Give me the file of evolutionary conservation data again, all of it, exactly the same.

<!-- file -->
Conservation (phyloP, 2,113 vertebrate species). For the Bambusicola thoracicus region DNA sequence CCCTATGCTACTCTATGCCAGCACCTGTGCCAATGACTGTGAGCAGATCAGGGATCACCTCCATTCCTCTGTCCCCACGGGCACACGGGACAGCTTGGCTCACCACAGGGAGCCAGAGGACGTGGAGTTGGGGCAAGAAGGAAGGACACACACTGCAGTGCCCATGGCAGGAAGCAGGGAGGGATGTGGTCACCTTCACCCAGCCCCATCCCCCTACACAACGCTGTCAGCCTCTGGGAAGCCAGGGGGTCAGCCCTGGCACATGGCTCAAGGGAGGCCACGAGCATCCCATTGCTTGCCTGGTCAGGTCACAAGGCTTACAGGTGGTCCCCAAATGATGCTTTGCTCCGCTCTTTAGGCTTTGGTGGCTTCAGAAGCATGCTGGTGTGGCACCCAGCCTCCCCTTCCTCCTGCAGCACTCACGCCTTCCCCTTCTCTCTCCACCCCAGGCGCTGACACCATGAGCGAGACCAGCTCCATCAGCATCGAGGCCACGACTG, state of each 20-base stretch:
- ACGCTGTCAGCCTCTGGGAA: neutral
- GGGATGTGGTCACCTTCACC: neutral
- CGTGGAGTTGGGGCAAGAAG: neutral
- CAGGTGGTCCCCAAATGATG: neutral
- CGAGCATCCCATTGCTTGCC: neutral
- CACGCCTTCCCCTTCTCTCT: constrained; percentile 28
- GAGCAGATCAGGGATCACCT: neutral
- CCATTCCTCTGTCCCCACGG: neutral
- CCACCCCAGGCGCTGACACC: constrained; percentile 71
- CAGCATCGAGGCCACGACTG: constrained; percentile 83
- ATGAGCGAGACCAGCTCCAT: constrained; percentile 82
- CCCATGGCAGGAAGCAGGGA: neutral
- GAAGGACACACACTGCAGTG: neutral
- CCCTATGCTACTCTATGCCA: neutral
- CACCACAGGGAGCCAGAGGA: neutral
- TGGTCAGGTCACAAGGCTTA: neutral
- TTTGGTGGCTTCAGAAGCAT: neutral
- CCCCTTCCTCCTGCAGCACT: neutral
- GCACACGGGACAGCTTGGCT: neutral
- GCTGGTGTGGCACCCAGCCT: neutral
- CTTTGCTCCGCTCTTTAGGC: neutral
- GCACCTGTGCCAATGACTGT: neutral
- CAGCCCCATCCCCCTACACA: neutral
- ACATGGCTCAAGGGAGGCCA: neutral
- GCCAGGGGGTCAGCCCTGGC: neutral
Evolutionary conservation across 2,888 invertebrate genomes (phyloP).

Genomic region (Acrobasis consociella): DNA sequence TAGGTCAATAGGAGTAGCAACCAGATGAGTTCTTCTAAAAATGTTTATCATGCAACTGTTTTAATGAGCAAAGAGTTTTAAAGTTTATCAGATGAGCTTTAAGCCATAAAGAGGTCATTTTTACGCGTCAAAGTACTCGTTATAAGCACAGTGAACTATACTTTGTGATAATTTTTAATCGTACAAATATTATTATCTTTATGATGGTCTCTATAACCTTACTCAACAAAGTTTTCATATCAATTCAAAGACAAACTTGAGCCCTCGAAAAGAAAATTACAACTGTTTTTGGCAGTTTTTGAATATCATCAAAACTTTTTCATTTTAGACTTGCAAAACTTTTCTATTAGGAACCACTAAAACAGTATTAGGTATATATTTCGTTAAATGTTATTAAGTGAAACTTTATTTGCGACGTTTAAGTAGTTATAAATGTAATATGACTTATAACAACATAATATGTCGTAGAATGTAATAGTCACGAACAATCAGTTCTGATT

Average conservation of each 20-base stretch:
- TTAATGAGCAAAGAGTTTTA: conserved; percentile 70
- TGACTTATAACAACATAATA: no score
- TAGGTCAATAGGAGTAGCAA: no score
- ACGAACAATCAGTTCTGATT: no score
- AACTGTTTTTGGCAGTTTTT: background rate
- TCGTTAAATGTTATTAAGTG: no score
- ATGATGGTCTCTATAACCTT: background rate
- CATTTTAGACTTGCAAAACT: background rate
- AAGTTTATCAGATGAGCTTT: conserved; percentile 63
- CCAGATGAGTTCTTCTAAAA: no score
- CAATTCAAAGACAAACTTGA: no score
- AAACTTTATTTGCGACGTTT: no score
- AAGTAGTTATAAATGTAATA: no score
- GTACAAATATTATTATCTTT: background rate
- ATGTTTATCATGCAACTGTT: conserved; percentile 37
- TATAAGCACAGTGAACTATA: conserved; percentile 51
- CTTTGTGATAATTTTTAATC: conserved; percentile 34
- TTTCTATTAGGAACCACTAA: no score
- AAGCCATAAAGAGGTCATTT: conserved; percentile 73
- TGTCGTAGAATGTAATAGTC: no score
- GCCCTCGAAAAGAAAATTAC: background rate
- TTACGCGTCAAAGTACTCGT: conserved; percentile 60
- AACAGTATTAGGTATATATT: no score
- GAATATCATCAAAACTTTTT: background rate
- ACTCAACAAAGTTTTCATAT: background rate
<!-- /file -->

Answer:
Conservation (phyloP, 2,113 vertebrate species). For the Bambusicola thoracicus region DNA sequence CCCTATGCTACTCTATGCCAGCACCTGTGCCAATGACTGTGAGCAGATCAGGGATCACCTCCATTCCTCTGTCCCCACGGGCACACGGGACAGCTTGGCTCACCACAGGGAGCCAGAGGACGTGGAGTTGGGGCAAGAAGGAAGGACACACACTGCAGTGCCCATGGCAGGAAGCAGGGAGGGATGTGGTCACCTTCACCCAGCCCCATCCCCCTACACAACGCTGTCAGCCTCTGGGAAGCCAGGGGGTCAGCCCTGGCACATGGCTCAAGGGAGGCCACGAGCATCCCATTGCTTGCCTGGTCAGGTCACAAGGCTTACAGGTGGTCCCCAAATGATGCTTTGCTCCGCTCTTTAGGCTTTGGTGGCTTCAGAAGCATGCTGGTGTGGCACCCAGCCTCCCCTTCCTCCTGCAGCACTCACGCCTTCCCCTTCTCTCTCCACCCCAGGCGCTGACACCATGAGCGAGACCAGCTCCATCAGCATCGAGGCCACGACTG, state of each 20-base stretch:
- ACGCTGTCAGCCTCTGGGAA: neutral
- GGGATGTGGTCACCTTCACC: neutral
- CGTGGAGTTGGGGCAAGAAG: neutral
- CAGGTGGTCCCCAAATGATG: neutral
- CGAGCATCCCATTGCTTGCC: neutral
- CACGCCTTCCCCTTCTCTCT: constrained; percentile 28
- GAGCAGATCAGGGATCACCT: neutral
- CCATTCCTCTGTCCCCACGG: neutral
- CCACCCCAGGCGCTGACACC: constrained; percentile 71
- CAGCATCGAGGCCACGACTG: constrained; percentile 83
- ATGAGCGAGACCAGCTCCAT: constrained; percentile 82
- CCCATGGCAGGAAGCAGGGA: neutral
- GAAGGACACACACTGCAGTG: neutral
- CCCTATGCTACTCTATGCCA: neutral
- CACCACAGGGAGCCAGAGGA: neutral
- TGGTCAGGTCACAAGGCTTA: neutral
- TTTGGTGGCTTCAGAAGCAT: neutral
- CCCCTTCCTCCTGCAGCACT: neutral
- GCACACGGGACAGCTTGGCT: neutral
- GCTGGTGTGGCACCCAGCCT: neutral
- CTTTGCTCCGCTCTTTAGGC: neutral
- GCACCTGTGCCAATGACTGT: neutral
- CAGCCCCATCCCCCTACACA: neutral
- ACATGGCTCAAGGGAGGCCA: neutral
- GCCAGGGGGTCAGCCCTGGC: neutral
Evolutionary conservation across 2,888 invertebrate genomes (phyloP).

Genomic region (Acrobasis consociella): DNA sequence TAGGTCAATAGGAGTAGCAACCAGATGAGTTCTTCTAAAAATGTTTATCATGCAACTGTTTTAATGAGCAAAGAGTTTTAAAGTTTATCAGATGAGCTTTAAGCCATAAAGAGGTCATTTTTACGCGTCAAAGTACTCGTTATAAGCACAGTGAACTATACTTTGTGATAATTTTTAATCGTACAAATATTATTATCTTTATGATGGTCTCTATAACCTTACTCAACAAAGTTTTCATATCAATTCAAAGACAAACTTGAGCCCTCGAAAAGAAAATTACAACTGTTTTTGGCAGTTTTTGAATATCATCAAAACTTTTTCATTTTAGACTTGCAAAACTTTTCTATTAGGAACCACTAAAACAGTATTAGGTATATATTTCGTTAAATGTTATTAAGTGAAACTTTATTTGCGACGTTTAAGTAGTTATAAATGTAATATGACTTATAACAACATAATATGTCGTAGAATGTAATAGTCACGAACAATCAGTTCTGATT

Average conservation of each 20-base stretch:
- TTAATGAGCAAAGAGTTTTA: conserved; percentile 70
- TGACTTATAACAACATAATA: no score
- TAGGTCAATAGGAGTAGCAA: no score
- ACGAACAATCAGTTCTGATT: no score
- AACTGTTTTTGGCAGTTTTT: background rate
- TCGTTAAATGTTATTAAGTG: no score
- ATGATGGTCTCTATAACCTT: background rate
- CATTTTAGACTTGCAAAACT: background rate
- AAGTTTATCAGATGAGCTTT: conserved; percentile 63
- CCAGATGAGTTCTTCTAAAA: no score
- CAATTCAAAGACAAACTTGA: no score
- AAACTTTATTTGCGACGTTT: no score
- AAGTAGTTATAAATGTAATA: no score
- GTACAAATATTATTATCTTT: background rate
- ATGTTTATCATGCAACTGTT: conserved; percentile 37
- TATAAGCACAGTGAACTATA: conserved; percentile 51
- CTTTGTGATAATTTTTAATC: conserved; percentile 34
- TTTCTATTAGGAACCACTAA: no score
- AAGCCATAAAGAGGTCATTT: conserved; percentile 73
- TGTCGTAGAATGTAATAGTC: no score
- GCCCTCGAAAAGAAAATTAC: background rate
- TTACGCGTCAAAGTACTCGT: conserved; percentile 60
- AACAGTATTAGGTATATATT: no score
- GAATATCATCAAAACTTTTT: background rate
- ACTCAACAAAGTTTTCATAT: background rate